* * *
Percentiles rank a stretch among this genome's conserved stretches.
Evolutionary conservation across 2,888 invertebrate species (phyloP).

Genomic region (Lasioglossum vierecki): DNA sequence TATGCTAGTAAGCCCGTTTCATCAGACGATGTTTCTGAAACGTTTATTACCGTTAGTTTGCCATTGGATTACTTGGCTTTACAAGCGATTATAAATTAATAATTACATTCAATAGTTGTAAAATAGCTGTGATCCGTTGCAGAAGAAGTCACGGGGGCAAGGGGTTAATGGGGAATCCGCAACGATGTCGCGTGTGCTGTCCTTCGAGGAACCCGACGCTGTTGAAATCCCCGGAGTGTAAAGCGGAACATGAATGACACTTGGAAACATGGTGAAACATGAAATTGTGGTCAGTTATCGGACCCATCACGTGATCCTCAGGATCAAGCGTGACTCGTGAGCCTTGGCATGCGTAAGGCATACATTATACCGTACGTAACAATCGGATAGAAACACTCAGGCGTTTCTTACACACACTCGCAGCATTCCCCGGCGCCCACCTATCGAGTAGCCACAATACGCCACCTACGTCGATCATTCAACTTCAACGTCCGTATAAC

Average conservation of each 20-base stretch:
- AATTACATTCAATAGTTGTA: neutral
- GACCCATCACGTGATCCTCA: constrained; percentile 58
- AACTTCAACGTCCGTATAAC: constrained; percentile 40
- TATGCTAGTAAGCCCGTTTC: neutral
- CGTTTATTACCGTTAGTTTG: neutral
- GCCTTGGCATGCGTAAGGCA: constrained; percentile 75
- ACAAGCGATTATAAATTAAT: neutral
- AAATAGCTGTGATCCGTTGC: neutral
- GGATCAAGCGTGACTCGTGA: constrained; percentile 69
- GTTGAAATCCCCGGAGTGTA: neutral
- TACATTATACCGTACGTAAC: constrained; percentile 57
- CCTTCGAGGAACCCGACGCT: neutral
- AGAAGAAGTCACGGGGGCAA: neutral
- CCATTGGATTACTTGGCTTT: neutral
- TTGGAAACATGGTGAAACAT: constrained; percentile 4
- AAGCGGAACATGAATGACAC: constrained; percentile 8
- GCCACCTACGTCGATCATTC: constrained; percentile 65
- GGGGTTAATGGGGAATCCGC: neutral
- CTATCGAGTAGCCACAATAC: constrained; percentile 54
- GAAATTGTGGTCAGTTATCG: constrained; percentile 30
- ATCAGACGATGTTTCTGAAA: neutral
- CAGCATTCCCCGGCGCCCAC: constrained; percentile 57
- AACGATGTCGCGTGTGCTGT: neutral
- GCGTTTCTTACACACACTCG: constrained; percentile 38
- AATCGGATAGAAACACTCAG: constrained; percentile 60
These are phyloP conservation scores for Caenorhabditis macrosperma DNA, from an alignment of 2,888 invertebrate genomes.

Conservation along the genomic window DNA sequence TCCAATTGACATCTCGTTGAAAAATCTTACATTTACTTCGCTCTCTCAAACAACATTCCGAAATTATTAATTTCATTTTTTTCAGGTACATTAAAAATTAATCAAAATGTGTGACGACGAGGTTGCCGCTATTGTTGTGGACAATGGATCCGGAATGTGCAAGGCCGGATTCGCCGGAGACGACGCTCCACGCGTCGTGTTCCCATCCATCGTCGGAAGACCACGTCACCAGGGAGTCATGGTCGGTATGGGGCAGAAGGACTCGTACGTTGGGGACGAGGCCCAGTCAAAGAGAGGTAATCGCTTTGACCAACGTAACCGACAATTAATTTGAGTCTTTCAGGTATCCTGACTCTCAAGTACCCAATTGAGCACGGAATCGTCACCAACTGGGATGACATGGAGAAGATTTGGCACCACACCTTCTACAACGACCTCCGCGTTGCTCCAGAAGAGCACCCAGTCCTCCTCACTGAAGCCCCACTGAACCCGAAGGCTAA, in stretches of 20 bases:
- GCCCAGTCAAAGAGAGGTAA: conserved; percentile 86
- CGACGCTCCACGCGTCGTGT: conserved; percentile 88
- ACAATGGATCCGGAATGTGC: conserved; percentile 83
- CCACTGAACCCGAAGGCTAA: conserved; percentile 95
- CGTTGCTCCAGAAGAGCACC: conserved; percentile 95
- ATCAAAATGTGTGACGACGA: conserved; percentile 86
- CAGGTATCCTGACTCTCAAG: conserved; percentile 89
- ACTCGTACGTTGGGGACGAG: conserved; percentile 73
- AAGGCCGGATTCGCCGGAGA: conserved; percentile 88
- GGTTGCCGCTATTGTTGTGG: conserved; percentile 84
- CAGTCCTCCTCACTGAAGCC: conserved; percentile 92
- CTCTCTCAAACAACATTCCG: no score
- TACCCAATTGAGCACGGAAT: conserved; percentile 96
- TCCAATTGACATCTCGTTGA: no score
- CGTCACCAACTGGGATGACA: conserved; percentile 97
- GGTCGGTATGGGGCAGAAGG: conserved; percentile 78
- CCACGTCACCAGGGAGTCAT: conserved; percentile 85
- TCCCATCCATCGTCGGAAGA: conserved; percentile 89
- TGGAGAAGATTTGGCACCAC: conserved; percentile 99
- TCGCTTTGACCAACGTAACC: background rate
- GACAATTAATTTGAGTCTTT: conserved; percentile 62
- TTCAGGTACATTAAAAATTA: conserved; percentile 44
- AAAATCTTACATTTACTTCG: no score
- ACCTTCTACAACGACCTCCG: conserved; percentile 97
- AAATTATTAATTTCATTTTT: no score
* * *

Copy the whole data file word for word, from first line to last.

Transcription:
Percentiles rank a stretch among this genome's conserved stretches.
Evolutionary conservation across 2,888 invertebrate species (phyloP).

Genomic region (Lasioglossum vierecki): DNA sequence TATGCTAGTAAGCCCGTTTCATCAGACGATGTTTCTGAAACGTTTATTACCGTTAGTTTGCCATTGGATTACTTGGCTTTACAAGCGATTATAAATTAATAATTACATTCAATAGTTGTAAAATAGCTGTGATCCGTTGCAGAAGAAGTCACGGGGGCAAGGGGTTAATGGGGAATCCGCAACGATGTCGCGTGTGCTGTCCTTCGAGGAACCCGACGCTGTTGAAATCCCCGGAGTGTAAAGCGGAACATGAATGACACTTGGAAACATGGTGAAACATGAAATTGTGGTCAGTTATCGGACCCATCACGTGATCCTCAGGATCAAGCGTGACTCGTGAGCCTTGGCATGCGTAAGGCATACATTATACCGTACGTAACAATCGGATAGAAACACTCAGGCGTTTCTTACACACACTCGCAGCATTCCCCGGCGCCCACCTATCGAGTAGCCACAATACGCCACCTACGTCGATCATTCAACTTCAACGTCCGTATAAC

Average conservation of each 20-base stretch:
- AATTACATTCAATAGTTGTA: neutral
- GACCCATCACGTGATCCTCA: constrained; percentile 58
- AACTTCAACGTCCGTATAAC: constrained; percentile 40
- TATGCTAGTAAGCCCGTTTC: neutral
- CGTTTATTACCGTTAGTTTG: neutral
- GCCTTGGCATGCGTAAGGCA: constrained; percentile 75
- ACAAGCGATTATAAATTAAT: neutral
- AAATAGCTGTGATCCGTTGC: neutral
- GGATCAAGCGTGACTCGTGA: constrained; percentile 69
- GTTGAAATCCCCGGAGTGTA: neutral
- TACATTATACCGTACGTAAC: constrained; percentile 57
- CCTTCGAGGAACCCGACGCT: neutral
- AGAAGAAGTCACGGGGGCAA: neutral
- CCATTGGATTACTTGGCTTT: neutral
- TTGGAAACATGGTGAAACAT: constrained; percentile 4
- AAGCGGAACATGAATGACAC: constrained; percentile 8
- GCCACCTACGTCGATCATTC: constrained; percentile 65
- GGGGTTAATGGGGAATCCGC: neutral
- CTATCGAGTAGCCACAATAC: constrained; percentile 54
- GAAATTGTGGTCAGTTATCG: constrained; percentile 30
- ATCAGACGATGTTTCTGAAA: neutral
- CAGCATTCCCCGGCGCCCAC: constrained; percentile 57
- AACGATGTCGCGTGTGCTGT: neutral
- GCGTTTCTTACACACACTCG: constrained; percentile 38
- AATCGGATAGAAACACTCAG: constrained; percentile 60
These are phyloP conservation scores for Caenorhabditis macrosperma DNA, from an alignment of 2,888 invertebrate genomes.

Conservation along the genomic window DNA sequence TCCAATTGACATCTCGTTGAAAAATCTTACATTTACTTCGCTCTCTCAAACAACATTCCGAAATTATTAATTTCATTTTTTTCAGGTACATTAAAAATTAATCAAAATGTGTGACGACGAGGTTGCCGCTATTGTTGTGGACAATGGATCCGGAATGTGCAAGGCCGGATTCGCCGGAGACGACGCTCCACGCGTCGTGTTCCCATCCATCGTCGGAAGACCACGTCACCAGGGAGTCATGGTCGGTATGGGGCAGAAGGACTCGTACGTTGGGGACGAGGCCCAGTCAAAGAGAGGTAATCGCTTTGACCAACGTAACCGACAATTAATTTGAGTCTTTCAGGTATCCTGACTCTCAAGTACCCAATTGAGCACGGAATCGTCACCAACTGGGATGACATGGAGAAGATTTGGCACCACACCTTCTACAACGACCTCCGCGTTGCTCCAGAAGAGCACCCAGTCCTCCTCACTGAAGCCCCACTGAACCCGAAGGCTAA, in stretches of 20 bases:
- GCCCAGTCAAAGAGAGGTAA: conserved; percentile 86
- CGACGCTCCACGCGTCGTGT: conserved; percentile 88
- ACAATGGATCCGGAATGTGC: conserved; percentile 83
- CCACTGAACCCGAAGGCTAA: conserved; percentile 95
- CGTTGCTCCAGAAGAGCACC: conserved; percentile 95
- ATCAAAATGTGTGACGACGA: conserved; percentile 86
- CAGGTATCCTGACTCTCAAG: conserved; percentile 89
- ACTCGTACGTTGGGGACGAG: conserved; percentile 73
- AAGGCCGGATTCGCCGGAGA: conserved; percentile 88
- GGTTGCCGCTATTGTTGTGG: conserved; percentile 84
- CAGTCCTCCTCACTGAAGCC: conserved; percentile 92
- CTCTCTCAAACAACATTCCG: no score
- TACCCAATTGAGCACGGAAT: conserved; percentile 96
- TCCAATTGACATCTCGTTGA: no score
- CGTCACCAACTGGGATGACA: conserved; percentile 97
- GGTCGGTATGGGGCAGAAGG: conserved; percentile 78
- CCACGTCACCAGGGAGTCAT: conserved; percentile 85
- TCCCATCCATCGTCGGAAGA: conserved; percentile 89
- TGGAGAAGATTTGGCACCAC: conserved; percentile 99
- TCGCTTTGACCAACGTAACC: background rate
- GACAATTAATTTGAGTCTTT: conserved; percentile 62
- TTCAGGTACATTAAAAATTA: conserved; percentile 44
- AAAATCTTACATTTACTTCG: no score
- ACCTTCTACAACGACCTCCG: conserved; percentile 97
- AAATTATTAATTTCATTTTT: no score